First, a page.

Technical strategist Katie Stockton is trying to calm jittery investors by predicting that the recent stock plunge isn’t necessarily the end of the long bull-run rally and start of a bear-market reversal.
A "correction" is a Wall Street term for when an index like the Dow industrials or the Nasdaq — or an individual stock — falls 10 percent from its most-recent high, the Associated Press explained.
The Dow fell 1,032.89 points Thursday to 23,860.46, which is 10.4 percent below its record close of 26,616.71 set on January 26.
A correction is not the same as a bear market, which is defined as when a stock index or individual stock falls 20 percent from its most-recent peak.
Even the most bullish of market strategists will say a correction is ultimately healthy for a market because it removes some of the froth and speculation.
"It's certainly a loss of momentum. That's undeniable," Stockton, founder and managing partner at Fairlead Strategies, told CNBC.
She said investors should expect "short-lived" volatility in the market.
At the heart of this week’s pullback in the market has been a rise in U.S. bond yields due to growing expectations that a robustly performing economy will lead to higher inflation and a steady rise in official interest rates over this year.
Investors also point to additional pressure from the violent unwinding of trades linked to bets on volatility staying low.
The market’s main gauge of volatility, the CBOE Volatility Index .VIX, was at 30.5 points on Friday, down 3 from Thursday and well below the two-and-a-half-year high of 50.30 on Tuesday.
The downturn in equities had been long awaited by investors, after a period of strong and fast gains. The S&P’s correction is the fifth of this bull market, according to Yardeni Research. The last bear market was during the 2008 financial crisis.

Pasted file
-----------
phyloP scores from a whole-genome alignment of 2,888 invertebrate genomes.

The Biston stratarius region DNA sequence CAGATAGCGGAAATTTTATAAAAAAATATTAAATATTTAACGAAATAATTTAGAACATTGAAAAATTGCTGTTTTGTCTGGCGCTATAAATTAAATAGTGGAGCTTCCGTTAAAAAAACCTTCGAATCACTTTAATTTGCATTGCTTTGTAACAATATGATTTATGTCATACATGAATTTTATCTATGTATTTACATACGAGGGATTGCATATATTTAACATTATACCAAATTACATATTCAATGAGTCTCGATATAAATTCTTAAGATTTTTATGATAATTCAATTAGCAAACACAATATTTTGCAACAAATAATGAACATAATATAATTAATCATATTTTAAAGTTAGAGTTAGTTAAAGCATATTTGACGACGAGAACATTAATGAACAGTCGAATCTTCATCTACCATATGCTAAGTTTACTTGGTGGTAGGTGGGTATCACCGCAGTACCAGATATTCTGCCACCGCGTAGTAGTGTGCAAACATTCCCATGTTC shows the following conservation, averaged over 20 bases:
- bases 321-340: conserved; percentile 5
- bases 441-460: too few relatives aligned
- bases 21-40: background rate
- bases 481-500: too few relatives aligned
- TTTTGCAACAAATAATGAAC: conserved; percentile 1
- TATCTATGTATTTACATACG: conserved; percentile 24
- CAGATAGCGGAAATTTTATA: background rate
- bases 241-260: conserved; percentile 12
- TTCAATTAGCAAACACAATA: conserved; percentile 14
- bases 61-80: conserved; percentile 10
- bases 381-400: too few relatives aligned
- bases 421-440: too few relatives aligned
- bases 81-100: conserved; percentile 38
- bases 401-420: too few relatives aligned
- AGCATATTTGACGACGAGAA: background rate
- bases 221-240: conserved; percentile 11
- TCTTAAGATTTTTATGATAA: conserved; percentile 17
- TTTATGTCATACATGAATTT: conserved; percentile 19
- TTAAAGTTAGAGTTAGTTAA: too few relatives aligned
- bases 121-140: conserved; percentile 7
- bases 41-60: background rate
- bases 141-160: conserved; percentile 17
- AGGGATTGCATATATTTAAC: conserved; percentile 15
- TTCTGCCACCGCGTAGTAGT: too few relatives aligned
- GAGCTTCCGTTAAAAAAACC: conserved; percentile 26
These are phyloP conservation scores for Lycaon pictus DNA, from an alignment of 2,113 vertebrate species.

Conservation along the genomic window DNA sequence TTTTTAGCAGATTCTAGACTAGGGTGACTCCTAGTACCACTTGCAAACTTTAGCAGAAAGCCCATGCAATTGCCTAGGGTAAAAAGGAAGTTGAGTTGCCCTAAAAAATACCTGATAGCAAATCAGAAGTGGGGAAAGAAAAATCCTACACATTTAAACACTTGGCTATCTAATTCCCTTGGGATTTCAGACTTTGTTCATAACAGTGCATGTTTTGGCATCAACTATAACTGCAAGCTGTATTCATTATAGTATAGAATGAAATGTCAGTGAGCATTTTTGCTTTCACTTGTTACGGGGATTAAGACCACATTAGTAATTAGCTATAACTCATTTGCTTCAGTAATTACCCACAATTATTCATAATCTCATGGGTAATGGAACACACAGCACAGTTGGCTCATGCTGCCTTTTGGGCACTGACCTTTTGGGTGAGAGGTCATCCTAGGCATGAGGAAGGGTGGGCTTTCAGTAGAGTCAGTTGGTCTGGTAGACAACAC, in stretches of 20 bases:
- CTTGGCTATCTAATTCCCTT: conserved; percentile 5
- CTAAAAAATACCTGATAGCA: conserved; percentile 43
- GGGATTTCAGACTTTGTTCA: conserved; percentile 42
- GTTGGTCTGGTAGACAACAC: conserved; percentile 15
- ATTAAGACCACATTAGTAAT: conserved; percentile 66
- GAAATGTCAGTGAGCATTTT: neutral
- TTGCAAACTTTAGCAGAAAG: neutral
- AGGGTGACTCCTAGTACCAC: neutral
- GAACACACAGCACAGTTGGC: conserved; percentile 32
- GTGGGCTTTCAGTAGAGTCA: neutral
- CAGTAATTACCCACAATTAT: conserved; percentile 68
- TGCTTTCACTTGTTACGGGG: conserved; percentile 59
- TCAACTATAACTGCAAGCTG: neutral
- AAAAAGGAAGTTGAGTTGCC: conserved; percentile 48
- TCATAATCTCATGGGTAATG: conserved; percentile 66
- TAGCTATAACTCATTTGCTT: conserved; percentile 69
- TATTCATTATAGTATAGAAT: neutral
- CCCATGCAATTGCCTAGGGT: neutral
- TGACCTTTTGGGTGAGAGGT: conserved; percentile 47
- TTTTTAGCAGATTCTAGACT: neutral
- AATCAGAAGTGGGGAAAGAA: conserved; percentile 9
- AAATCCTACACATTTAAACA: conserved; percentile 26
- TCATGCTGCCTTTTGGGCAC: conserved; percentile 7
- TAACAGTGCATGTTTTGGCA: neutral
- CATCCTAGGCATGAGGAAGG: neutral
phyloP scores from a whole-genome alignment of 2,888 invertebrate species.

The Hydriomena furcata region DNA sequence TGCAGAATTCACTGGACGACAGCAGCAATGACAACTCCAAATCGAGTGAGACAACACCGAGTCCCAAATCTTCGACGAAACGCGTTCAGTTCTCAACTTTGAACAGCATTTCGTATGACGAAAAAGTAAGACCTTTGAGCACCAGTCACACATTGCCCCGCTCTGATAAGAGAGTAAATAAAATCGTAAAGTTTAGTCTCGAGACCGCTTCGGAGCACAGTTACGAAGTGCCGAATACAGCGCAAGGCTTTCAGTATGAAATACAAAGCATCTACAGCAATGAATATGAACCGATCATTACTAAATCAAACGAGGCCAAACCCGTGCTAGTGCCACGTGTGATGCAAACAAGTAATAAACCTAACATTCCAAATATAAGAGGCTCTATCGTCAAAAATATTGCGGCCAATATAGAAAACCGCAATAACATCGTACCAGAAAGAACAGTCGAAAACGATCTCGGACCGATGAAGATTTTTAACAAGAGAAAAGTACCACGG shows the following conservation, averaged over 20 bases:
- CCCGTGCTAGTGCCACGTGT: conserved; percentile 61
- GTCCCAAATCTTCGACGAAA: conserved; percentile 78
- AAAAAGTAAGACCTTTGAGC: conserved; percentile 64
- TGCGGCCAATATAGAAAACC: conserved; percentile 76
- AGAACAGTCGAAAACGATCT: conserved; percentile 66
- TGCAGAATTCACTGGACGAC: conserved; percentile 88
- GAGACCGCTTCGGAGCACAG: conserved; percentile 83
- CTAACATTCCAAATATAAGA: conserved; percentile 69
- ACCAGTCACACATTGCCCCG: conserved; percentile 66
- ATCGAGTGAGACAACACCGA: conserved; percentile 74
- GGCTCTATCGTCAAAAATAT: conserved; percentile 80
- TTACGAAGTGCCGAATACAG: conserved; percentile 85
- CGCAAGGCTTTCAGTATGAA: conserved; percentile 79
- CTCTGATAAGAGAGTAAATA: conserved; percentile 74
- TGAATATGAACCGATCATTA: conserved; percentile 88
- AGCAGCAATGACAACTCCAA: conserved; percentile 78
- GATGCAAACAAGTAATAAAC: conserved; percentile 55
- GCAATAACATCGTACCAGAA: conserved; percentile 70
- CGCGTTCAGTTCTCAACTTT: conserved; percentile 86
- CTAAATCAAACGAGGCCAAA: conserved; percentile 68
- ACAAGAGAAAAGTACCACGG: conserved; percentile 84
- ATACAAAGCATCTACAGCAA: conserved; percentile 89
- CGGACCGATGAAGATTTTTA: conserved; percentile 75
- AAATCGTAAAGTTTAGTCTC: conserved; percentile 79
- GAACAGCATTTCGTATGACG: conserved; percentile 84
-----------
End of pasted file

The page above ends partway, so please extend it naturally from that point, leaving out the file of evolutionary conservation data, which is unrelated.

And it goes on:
"What we now want to look for is signs of downward exhaustion," Stockton told "Squawk Box."
In a January note to clients, Stockton wrote that she ultimately sees gains for 2018, CNBC.com explained. But she warned of "deeper pullbacks" that will "keep the slope of the uptrend in check this year" and predicted gains as "more modest" than the 19.4 percent advance for the S&P 500 in 2017.
Wall Street’s three main indexes rose more than 1 percent on Friday, bouncing back from a steep selloff this week that pushed the Dow Jones Industrial Average and the S&P 500 into correction territory, Reuters explained.
Stocks had plunged 4 percent on Thursday, sending the Dow and the S&P more than 10 percent below their record highs on Jan. 26 and adding to the sense that rising U.S. government bond yields had begun a major correction to nine years of near uninterrupted gains for Wall Street.
The yield on benchmark 10-year U.S. Treasuries US10YT=RR, which tends to be the driver of global borrowing costs, was hovering at 2.85 percent, set to end the week little changed since hitting a near a four-year high of 2.885 percent Monday.
“The fact that Monday’s lows were breached (on Thursday)signals more trouble ahead and rallies are likely to give way to rising bond yields,” said Peter Cardillo, chief market economist at First Standard Financial in New York.
“We’re cheap now, but it’s just a matter of much more cheaper we have to get to attract buyers,” said Robert Pavlik, chief investment strategist at SlateStone Wealth.
(Newsmax wire services contributed to this report).
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